> > are that expensive, I wouldn't want them getting dirty like that.
                      >Also,
                      > > she said that they could be transferred to other gowns later... also
                      >making
                      > > me think I wouldn't want them to get dirty. So I don't think they
                      >were
                      > > guarding from dirt.......
                      > >
                      >
                      >Well, scratch that one.... Were they always made of better stuffs?
                      >Could they originally have been something that used to actually
                      >"guard" and then got fancier? (I'm just flailing around here, trying
                      >to stir up an idea. <g>)
                      >
                      >It would be nice to make an embroidered set - they'd be easier to
                      >carry about and work on then embroidering directly on the bodice.
                      >(Also easier to move to the new garment eventually, which was probably
                      >part of the idea.)
                      >
                      >Authenticity-wise, would good quality trim make reasonable guards?
                      >This is - I hope - less of a no-brainer than it might appear. I've
                      >noticed a sort of anti-trim movement in some areas, and heard a
                      >certain amount of "trim isn't period, only embroidery / beading is"
                      >(loosely - not in exactly those words.) Oh - to forstall the when /
                      >where in "period" question, I believe the intent was toward 15th/16th
                      >C western Europe.

                      Yup. Completely depends on the trim of course but I use trim more often
                      than not. Well, actually I tend to use plain velvet or satin ribbon on my
                      "middle class" stuff. My student used an upholstery "lace" laid over
                      velvet ribbon to great effect on this:
                      http://www.faucet.net/costume/period/silk.html

                      Cheers,
                      Gwendoline
                    • Amy L. Hornburg Heilveil
                      ... It s gorgeous Gwen! Wow! Despina
                      Message 10 of 19 , Nov 13, 2001
                      • 0 Attachment
                        At 08:12 PM 11/12/2001 -0600, you wrote:
                        Yup.  Completely depends on the trim of course but I use trim more often
                        than not. Well, actually I tend to use plain velvet or satin ribbon on my
                        "middle class" stuff.  My student used an upholstery "lace" laid over
                        velvet ribbon to great effect on this:
                        http://www.faucet.net/costume/period/silk.html

                        It's gorgeous Gwen!  Wow!

                        Despina
                      • Steven Proctor
                        I am in complete agreement with Despina. Wow. Where did she get that fabric. I m in love...... Ta Morgan ... -- Carlotta lay on the mound of pillows strewn
                        Message 11 of 19 , Nov 13, 2001
                        • 0 Attachment
                          I am in complete agreement with Despina. Wow.

                          Where did she get that fabric. I'm in love......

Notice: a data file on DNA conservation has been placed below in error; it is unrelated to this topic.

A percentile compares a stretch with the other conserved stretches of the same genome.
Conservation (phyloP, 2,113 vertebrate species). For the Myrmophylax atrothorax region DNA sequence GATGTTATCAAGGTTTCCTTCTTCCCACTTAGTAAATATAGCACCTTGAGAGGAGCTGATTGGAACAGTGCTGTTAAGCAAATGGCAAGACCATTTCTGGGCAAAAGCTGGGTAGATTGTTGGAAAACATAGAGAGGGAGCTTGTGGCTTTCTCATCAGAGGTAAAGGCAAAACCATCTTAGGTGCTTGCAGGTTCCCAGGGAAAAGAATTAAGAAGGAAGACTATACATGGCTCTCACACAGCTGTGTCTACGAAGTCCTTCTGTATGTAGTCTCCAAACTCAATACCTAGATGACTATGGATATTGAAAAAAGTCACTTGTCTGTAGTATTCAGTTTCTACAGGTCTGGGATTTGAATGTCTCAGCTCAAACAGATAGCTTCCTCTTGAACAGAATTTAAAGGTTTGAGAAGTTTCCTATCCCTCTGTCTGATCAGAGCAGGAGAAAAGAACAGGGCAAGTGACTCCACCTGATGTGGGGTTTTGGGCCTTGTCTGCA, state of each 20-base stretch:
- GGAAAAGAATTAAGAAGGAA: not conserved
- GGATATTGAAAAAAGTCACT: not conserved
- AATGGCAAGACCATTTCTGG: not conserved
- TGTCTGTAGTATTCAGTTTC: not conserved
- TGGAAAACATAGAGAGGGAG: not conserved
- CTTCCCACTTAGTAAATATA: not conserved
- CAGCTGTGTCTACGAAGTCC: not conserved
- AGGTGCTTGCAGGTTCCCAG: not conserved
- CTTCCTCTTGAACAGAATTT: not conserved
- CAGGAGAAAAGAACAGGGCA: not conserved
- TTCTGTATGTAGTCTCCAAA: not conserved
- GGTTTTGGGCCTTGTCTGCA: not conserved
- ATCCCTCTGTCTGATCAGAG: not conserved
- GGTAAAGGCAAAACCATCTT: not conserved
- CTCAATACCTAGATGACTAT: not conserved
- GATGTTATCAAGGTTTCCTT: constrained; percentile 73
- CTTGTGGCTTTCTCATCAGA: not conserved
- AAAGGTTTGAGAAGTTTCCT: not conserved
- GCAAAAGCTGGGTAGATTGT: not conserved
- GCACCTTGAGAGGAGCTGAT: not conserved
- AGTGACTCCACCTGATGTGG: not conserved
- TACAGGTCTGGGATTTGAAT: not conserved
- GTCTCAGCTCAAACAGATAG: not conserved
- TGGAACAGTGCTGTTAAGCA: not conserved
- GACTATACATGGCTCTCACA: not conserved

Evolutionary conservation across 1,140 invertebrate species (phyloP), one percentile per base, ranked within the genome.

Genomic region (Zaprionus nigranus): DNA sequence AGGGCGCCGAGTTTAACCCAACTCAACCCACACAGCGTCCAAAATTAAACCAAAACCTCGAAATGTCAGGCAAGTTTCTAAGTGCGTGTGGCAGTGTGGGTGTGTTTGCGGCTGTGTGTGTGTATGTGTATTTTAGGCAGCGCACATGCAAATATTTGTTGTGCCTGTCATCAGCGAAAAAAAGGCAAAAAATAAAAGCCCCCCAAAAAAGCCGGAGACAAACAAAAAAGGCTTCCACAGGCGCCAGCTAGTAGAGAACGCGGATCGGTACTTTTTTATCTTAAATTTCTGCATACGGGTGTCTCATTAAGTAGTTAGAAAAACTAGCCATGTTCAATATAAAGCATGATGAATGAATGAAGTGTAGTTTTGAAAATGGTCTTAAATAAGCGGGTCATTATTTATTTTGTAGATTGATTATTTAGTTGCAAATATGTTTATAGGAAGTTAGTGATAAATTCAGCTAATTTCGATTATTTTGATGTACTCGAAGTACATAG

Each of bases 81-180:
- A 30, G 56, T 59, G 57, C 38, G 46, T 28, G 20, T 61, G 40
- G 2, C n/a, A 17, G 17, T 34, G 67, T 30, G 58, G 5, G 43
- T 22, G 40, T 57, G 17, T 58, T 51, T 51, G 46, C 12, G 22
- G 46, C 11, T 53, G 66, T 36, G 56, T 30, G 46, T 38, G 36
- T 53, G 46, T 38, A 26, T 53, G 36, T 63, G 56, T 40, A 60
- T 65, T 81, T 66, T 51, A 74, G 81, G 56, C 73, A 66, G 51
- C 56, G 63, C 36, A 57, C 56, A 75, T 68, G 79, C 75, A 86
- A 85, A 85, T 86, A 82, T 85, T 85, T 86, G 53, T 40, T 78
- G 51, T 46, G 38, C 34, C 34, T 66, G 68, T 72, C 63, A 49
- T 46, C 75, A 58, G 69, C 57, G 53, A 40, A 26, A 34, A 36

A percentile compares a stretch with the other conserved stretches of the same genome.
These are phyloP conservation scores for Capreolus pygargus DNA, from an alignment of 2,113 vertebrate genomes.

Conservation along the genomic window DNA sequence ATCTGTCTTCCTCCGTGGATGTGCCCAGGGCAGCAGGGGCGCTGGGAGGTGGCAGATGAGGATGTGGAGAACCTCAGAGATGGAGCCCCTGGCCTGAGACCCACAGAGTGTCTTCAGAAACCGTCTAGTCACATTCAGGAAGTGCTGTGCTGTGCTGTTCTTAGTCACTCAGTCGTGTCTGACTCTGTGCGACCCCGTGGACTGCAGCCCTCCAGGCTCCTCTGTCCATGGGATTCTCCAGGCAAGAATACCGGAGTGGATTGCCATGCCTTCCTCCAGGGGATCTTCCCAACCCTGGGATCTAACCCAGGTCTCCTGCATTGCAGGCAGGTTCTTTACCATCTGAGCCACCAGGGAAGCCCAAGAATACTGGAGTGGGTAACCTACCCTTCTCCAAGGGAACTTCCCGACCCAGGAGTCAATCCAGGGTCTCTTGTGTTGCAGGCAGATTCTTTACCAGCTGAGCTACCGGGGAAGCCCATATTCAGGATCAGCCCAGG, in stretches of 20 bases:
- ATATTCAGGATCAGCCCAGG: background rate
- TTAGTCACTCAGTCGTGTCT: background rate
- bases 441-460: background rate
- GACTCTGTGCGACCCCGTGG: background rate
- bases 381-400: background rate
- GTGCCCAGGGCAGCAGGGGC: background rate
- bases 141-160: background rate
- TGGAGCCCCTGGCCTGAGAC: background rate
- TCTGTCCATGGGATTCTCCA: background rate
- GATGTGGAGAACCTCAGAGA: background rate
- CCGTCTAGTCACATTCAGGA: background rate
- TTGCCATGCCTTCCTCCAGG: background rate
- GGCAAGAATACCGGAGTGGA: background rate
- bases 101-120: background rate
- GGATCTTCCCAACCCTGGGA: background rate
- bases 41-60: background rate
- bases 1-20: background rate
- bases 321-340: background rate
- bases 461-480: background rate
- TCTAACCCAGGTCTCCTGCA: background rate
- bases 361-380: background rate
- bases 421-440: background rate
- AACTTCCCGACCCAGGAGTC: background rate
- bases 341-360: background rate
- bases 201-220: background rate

Ta

                          Morgan

                          "Amy L. Hornburg Heilveil" wrote:

                          > At 08:12 PM 11/12/2001 -0600, you wrote:
                          >
                          >> Yup. Completely depends on the trim of course but I use trim more
                          >> often
                          >> than not. Well, actually I tend to use plain velvet or satin ribbon
                          >> on my
                          >> "middle class" stuff. My student used an upholstery "lace" laid
                          >> over
                          >> velvet ribbon to great effect on this:
                          >> http://www.faucet.net/costume/period/silk.html
                          >
                          >
                          > It's gorgeous Gwen! Wow!
                          >
                          > Despina

                          --
                          Carlotta lay on the mound of pillows strewn about the floor of the
                          poolhouse, back arched and head thrown back, screaming the name of the
                          only man who had ever taken her to the pinnacle of unbridled ecstasy,
                          the only man with whom she had experienced the overwhelming rush of
                          carnal electricity - unfortunately not the man who now peered up at her
                          from the tangle of hastily discarded clothing with the sullen and
                          quizzical visage of a calf looking at a new gate.
                        • rowengr@hotmail.com
                          ... often ... on my ... over ... Seriously gorgeous effect, I d say. Amazing fabric, too. I was thinking about a particular trim, but I don t have a picture
                          Message 12 of 19 , Nov 13, 2001
                          • 0 Attachment
                            --- In Authentic_SCA@y..., Danielle Nunn-Weinberg <dannw@m...> wrote:
                            > >Authenticity-wise, would good quality trim make reasonable guards?

                            > Yup. Completely depends on the trim of course but I use trim more
                            often
                            > than not. Well, actually I tend to use plain velvet or satin ribbon
                            on my
                            > "middle class" stuff. My student used an upholstery "lace" laid
                            over
                            > velvet ribbon to great effect on this:
                            > http://www.faucet.net/costume/period/silk.html